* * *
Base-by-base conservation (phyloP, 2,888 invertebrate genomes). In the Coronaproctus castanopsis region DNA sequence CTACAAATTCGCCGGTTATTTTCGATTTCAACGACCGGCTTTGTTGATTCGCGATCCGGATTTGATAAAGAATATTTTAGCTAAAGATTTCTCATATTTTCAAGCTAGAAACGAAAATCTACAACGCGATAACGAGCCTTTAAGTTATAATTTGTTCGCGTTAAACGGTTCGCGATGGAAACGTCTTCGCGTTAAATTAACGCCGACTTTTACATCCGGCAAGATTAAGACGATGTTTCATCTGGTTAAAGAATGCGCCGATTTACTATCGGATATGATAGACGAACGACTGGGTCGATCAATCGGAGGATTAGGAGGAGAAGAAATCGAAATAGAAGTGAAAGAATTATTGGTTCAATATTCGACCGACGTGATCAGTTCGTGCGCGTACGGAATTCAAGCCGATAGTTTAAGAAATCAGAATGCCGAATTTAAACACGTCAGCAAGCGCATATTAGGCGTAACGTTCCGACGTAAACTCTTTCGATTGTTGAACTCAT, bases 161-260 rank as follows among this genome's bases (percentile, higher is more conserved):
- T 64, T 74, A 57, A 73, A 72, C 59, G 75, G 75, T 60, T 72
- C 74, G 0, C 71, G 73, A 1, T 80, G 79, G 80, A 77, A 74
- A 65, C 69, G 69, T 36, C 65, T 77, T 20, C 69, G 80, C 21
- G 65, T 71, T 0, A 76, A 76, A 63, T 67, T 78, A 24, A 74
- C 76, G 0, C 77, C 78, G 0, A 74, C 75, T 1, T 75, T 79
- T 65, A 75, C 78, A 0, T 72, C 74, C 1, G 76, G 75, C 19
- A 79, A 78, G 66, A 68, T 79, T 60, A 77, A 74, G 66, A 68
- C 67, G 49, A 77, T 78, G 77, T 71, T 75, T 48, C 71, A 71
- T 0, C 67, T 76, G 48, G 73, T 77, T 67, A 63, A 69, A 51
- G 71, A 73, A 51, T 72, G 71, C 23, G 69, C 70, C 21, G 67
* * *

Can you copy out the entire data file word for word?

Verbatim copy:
Base-by-base conservation (phyloP, 2,888 invertebrate genomes). In the Coronaproctus castanopsis region DNA sequence CTACAAATTCGCCGGTTATTTTCGATTTCAACGACCGGCTTTGTTGATTCGCGATCCGGATTTGATAAAGAATATTTTAGCTAAAGATTTCTCATATTTTCAAGCTAGAAACGAAAATCTACAACGCGATAACGAGCCTTTAAGTTATAATTTGTTCGCGTTAAACGGTTCGCGATGGAAACGTCTTCGCGTTAAATTAACGCCGACTTTTACATCCGGCAAGATTAAGACGATGTTTCATCTGGTTAAAGAATGCGCCGATTTACTATCGGATATGATAGACGAACGACTGGGTCGATCAATCGGAGGATTAGGAGGAGAAGAAATCGAAATAGAAGTGAAAGAATTATTGGTTCAATATTCGACCGACGTGATCAGTTCGTGCGCGTACGGAATTCAAGCCGATAGTTTAAGAAATCAGAATGCCGAATTTAAACACGTCAGCAAGCGCATATTAGGCGTAACGTTCCGACGTAAACTCTTTCGATTGTTGAACTCAT, bases 161-260 rank as follows among this genome's bases (percentile, higher is more conserved):
- T 64, T 74, A 57, A 73, A 72, C 59, G 75, G 75, T 60, T 72
- C 74, G 0, C 71, G 73, A 1, T 80, G 79, G 80, A 77, A 74
- A 65, C 69, G 69, T 36, C 65, T 77, T 20, C 69, G 80, C 21
- G 65, T 71, T 0, A 76, A 76, A 63, T 67, T 78, A 24, A 74
- C 76, G 0, C 77, C 78, G 0, A 74, C 75, T 1, T 75, T 79
- T 65, A 75, C 78, A 0, T 72, C 74, C 1, G 76, G 75, C 19
- A 79, A 78, G 66, A 68, T 79, T 60, A 77, A 74, G 66, A 68
- C 67, G 49, A 77, T 78, G 77, T 71, T 75, T 48, C 71, A 71
- T 0, C 67, T 76, G 48, G 73, T 77, T 67, A 63, A 69, A 51
- G 71, A 73, A 51, T 72, G 71, C 23, G 69, C 70, C 21, G 67